The number of schoolchildren regularly missing class has more than doubled since the pandemic, amid fears the lockdowns “normalised” truancy. The Mail has more.
Children’s Commissioner Rachel de Souza has issued a stark warning over a “crisis of attendance” as the number of ‘persistently absent’ children in England rose to 1.6 million.
The Department for Education’s ‘persistence absence’ rate measures the number of children missing at least 10% of school. Its latest figures show 22% of pupils were ‘persistently absent’ across the 2022/23 academic year – up from 10.9% prior to the Covid pandemic.
Ms. de Souza said the figures represent “the biggest problem facing us” as she shared fears that the pandemic, along with teacher strikes, has “normalised” truancy. The Children’s Commissioner also revealed that, of the total, a million children are missing school for reasons other than illness.
Seamus Murphy, chief executive of Turner Schools, blamed lockdown for “disrupting good habits” and slammed parents who have become “inclined to let children stay at home on a Friday”.
Secondary schools had the highest number of missing pupils, with more than a quarter persistently absent across the 2022/23 academic year.
A total of 27.1% of secondary schoolchildren missed at least 10% of classes, while the figure was 17.5% in primary schools.
Speaking on BBC’s Today programme, Ms. de Souza said: “We have to recognise just how big this problem is. I think we have got a crisis of attendance. I think we need to be far more systematic. Attendance needs to be everybody’s problem.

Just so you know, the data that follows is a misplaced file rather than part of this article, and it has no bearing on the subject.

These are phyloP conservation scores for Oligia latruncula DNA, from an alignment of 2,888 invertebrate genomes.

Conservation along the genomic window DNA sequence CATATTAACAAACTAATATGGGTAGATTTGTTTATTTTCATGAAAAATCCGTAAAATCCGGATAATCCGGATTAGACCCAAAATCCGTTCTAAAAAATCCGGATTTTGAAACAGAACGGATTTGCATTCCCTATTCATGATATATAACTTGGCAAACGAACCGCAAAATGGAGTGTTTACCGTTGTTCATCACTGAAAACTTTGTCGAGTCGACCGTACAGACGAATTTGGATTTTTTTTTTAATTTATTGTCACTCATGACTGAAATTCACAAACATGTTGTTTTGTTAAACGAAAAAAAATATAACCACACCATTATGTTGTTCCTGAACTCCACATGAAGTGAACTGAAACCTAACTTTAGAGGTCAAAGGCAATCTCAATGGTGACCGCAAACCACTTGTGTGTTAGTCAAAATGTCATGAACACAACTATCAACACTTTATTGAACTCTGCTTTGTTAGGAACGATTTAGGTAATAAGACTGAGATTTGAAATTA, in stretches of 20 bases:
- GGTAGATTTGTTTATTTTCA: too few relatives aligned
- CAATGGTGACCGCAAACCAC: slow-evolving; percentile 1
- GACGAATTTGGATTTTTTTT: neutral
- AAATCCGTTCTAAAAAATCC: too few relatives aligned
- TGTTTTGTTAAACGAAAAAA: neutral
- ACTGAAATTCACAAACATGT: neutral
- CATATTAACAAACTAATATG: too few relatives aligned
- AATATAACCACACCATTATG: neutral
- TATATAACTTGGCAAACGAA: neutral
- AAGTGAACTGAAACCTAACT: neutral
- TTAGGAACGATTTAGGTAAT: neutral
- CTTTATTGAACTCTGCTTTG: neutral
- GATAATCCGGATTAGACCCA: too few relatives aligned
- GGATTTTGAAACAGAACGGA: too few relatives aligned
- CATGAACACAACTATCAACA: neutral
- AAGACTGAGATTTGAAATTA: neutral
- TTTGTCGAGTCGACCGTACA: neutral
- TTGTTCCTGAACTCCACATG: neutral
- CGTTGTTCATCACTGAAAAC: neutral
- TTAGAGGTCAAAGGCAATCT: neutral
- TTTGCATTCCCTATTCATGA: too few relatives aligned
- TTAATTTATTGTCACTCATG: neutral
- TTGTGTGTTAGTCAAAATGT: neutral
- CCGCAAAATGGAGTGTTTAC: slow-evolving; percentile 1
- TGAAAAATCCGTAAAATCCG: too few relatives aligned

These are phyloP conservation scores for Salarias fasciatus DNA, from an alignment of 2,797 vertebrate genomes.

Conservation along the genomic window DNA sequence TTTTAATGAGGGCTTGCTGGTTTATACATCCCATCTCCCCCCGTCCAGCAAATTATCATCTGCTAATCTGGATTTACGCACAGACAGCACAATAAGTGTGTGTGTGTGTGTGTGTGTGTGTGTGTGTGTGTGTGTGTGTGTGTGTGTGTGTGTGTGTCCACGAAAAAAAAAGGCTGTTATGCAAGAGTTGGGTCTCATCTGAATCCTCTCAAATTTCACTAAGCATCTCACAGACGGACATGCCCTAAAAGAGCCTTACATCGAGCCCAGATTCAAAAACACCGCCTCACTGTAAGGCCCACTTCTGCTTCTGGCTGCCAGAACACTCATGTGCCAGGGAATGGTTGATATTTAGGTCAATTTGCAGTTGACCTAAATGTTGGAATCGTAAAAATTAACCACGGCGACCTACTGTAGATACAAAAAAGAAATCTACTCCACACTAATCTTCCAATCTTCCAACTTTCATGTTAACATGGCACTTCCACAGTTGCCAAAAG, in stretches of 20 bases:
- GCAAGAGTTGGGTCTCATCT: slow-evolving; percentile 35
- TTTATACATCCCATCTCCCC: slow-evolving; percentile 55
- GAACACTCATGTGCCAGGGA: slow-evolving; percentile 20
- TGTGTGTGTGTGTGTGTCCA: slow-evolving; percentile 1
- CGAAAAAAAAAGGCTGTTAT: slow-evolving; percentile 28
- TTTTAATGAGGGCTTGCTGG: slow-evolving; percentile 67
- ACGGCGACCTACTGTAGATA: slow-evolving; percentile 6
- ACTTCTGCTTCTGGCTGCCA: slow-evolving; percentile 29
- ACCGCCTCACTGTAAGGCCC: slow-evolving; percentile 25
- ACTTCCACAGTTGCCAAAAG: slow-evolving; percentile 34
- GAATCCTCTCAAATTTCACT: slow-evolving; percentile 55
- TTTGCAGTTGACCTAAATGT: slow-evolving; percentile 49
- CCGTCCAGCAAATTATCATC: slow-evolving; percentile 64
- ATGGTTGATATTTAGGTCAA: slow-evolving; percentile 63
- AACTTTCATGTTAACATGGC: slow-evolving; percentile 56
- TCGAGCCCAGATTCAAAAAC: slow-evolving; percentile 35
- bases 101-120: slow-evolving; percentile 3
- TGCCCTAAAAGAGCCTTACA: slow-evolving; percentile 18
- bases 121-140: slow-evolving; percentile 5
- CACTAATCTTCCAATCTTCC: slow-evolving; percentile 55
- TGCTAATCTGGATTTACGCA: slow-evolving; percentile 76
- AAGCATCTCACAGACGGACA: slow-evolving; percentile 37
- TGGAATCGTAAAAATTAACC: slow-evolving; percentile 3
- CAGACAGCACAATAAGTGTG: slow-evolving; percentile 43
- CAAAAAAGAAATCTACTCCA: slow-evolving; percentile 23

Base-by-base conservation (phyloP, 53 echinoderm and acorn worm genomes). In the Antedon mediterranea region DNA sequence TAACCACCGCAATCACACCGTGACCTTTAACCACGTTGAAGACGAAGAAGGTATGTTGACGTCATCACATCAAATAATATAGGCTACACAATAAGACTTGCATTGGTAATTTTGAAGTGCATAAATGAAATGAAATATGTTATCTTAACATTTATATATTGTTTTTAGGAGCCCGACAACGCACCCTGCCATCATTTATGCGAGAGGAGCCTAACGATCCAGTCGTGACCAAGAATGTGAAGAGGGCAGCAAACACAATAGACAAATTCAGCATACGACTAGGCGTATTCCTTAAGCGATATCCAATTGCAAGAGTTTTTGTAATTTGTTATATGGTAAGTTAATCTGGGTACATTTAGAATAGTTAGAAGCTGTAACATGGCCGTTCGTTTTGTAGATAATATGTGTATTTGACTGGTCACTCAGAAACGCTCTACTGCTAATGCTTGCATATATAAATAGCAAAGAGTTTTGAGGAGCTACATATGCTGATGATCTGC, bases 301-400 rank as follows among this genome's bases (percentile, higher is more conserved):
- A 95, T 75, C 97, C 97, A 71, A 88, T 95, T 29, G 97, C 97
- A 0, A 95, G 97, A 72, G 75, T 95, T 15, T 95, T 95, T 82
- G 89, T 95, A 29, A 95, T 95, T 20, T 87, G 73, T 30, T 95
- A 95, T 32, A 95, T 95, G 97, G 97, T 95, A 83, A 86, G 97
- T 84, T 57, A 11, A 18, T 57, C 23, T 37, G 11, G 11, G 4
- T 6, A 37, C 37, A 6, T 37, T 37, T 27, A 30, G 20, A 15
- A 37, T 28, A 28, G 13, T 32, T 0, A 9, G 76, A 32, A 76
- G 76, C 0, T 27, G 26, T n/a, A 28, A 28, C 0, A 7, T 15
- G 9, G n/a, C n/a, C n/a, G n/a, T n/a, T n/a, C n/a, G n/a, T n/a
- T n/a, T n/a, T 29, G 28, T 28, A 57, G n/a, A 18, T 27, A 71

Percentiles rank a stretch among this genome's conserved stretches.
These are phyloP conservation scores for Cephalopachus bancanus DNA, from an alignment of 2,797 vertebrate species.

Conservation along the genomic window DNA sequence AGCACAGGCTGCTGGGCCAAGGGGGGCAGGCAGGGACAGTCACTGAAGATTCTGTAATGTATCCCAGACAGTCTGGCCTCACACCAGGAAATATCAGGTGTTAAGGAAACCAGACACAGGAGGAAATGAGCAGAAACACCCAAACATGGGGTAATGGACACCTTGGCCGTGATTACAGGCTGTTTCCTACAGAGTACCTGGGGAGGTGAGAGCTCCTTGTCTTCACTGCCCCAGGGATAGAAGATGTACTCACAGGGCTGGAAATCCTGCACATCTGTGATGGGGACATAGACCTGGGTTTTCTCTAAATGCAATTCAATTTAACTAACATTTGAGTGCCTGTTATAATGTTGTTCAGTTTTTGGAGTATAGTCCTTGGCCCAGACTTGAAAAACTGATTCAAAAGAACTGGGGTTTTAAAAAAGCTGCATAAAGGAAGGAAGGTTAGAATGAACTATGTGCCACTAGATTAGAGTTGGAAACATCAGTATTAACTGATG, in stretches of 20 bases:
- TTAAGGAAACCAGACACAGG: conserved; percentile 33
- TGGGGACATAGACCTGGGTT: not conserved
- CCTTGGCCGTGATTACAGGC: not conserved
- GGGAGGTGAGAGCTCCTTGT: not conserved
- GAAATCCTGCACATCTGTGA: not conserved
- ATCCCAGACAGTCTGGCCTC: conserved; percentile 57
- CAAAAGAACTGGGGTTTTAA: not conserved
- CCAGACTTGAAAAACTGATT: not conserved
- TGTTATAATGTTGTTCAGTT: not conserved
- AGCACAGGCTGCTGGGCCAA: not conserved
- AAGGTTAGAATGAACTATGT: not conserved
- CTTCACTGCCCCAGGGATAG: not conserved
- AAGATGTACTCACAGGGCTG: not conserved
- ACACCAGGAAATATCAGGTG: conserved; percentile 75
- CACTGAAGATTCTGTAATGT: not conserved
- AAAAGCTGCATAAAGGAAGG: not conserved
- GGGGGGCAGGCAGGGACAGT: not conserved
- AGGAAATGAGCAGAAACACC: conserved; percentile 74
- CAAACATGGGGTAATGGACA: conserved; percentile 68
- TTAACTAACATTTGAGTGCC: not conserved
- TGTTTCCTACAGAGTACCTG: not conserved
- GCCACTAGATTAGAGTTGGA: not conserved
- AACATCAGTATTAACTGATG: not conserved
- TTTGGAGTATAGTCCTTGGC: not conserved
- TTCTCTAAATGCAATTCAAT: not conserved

“If I was the Education Secretary I would be looking at the attendance figures first thing on a Monday morning and asking all my officials and making sure every professional was on it. This is the biggest problem facing us and it is becoming normalised.
“It costs time, it costs money, but it has got to be a national priority. Kids did so much for us during lockdown – they gave up their social lives and their time, we need to help get them back.”
Addressing whether teacher strikes had added to the issue, she added: “Absolutely. For the first time during lockdown, children suddenly realised schools could close and the strikes are just adding to that.
“The value of their (pupils) education is just not where it should be. I want the adults around the table sorting this out because it has got to be a national priority to get our children back to school.”
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